In Stage 4, traffic alternates one way at a time, using the new pedestrian-bike trail while the contractor removes the old bridge and finishes the new bridge’s traffic lanes. Ninety calendar days have been allocated for this with a significant monetary disincentive if the work takes longer, coupled with an incentive for early completion. The final phase, Stage 4A puts normal two-way traffic onto the finished lanes and the contractor wrapping up punch list items.
Parker said it was a major design constraint to keep the bridge open to traffic throughout the arduous process, which led to building the trail to the same capacity as the traffic lanes, and the emphasis on completing it first. The design itself is very unique, not fitting any specific bridge type. Bartels called it an innovative design and pointed to its various advantages, such as its potential for low maintenance and opening the Iowa River channel wider for better navigation. The design also will help during flood conditions, allowing water to pass more easily, while the bridge itself will be less susceptible to damage from flooding.
A variety of questions came from the audience relating to the project itself and its impact. One asked about the effect of the construction on boat traffic and was assured there would be a 200-foot wide channel open at all times. The construction barges will have flashing lights, and buoys will mark a no-wake zone, necessary for the safety of the workers on the barges. Improvement of Mehaffey Bridge Road will be done in 2014, along with the bridge construction. However, the road’s curvy east end is not likely to be straightened due in part to a large amount of bedrock limiting such an undertaking. Parker said he was looking at ways to perhaps soften the curves a bit, but the overall alignment would probably remain the same.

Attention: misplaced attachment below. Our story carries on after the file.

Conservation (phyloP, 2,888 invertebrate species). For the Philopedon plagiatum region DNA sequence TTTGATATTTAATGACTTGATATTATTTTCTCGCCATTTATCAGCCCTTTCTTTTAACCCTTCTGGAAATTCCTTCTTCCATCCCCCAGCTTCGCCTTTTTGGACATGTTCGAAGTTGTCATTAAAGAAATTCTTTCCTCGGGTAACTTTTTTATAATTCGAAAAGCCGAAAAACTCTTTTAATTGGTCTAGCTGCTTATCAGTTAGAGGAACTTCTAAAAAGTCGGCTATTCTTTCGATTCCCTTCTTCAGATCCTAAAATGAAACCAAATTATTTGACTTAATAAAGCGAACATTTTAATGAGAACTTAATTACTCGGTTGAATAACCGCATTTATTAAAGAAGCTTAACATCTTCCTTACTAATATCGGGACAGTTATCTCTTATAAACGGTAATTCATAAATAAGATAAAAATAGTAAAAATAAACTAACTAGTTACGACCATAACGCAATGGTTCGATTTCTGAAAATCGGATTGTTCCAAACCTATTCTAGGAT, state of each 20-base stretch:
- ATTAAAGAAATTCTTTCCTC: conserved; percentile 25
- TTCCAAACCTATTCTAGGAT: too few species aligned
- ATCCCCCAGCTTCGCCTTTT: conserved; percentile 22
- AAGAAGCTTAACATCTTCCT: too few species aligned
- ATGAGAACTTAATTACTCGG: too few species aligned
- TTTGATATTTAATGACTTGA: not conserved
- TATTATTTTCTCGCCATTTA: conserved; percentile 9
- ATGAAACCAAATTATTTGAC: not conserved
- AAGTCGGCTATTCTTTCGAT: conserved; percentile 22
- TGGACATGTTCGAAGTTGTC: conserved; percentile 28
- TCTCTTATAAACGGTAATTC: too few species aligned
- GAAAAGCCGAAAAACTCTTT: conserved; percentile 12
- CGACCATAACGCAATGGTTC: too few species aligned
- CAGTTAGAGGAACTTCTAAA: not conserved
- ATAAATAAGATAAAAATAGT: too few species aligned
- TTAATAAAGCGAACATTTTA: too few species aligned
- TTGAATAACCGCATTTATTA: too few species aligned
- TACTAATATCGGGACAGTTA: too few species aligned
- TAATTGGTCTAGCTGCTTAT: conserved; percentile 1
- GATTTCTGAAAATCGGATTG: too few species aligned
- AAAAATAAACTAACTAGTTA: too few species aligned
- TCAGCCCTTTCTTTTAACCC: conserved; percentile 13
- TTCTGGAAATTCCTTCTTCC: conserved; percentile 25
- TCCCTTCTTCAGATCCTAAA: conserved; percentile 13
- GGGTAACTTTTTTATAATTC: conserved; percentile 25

For those planning to access the Mehaffey Bridge Boat Ramp, extreme caution and patience will be needed during the summer of 2014, with the one-way traffic on the bridge and typically heavy traffic.
“Certainly, there will be inconveniences,” Parker said. “There’s no way around it.
“This is not your only chance to ask questions,” Parker told the crowd as he emphasized the importance of keeping the traveling public informed throughout the project. He outlined multiple ways the Johnson County Secondary roads Department will use to get the word out regarding lane closures and, if necessary, complete closure of the existing bridge. For Twitter users, updates can be obtained in real time @JCSecondaryRoad on Twitter. There is a 24-hour hotline with recorded messages available at 319-688-8145 as well as a project website at www.johnson-county.com/dept_sec_roads_bridge.aspx?id=12723. Also on the website is a link to sign up for e-mail alerts. Dynamic message signs will be used as needed to give up to a two-week notice of changes impacting travel. Two such signs were used over the past several weeks in Solon and North Liberty advising of the public meeting. In addition, press releases will be sent to local media, including this newspaper.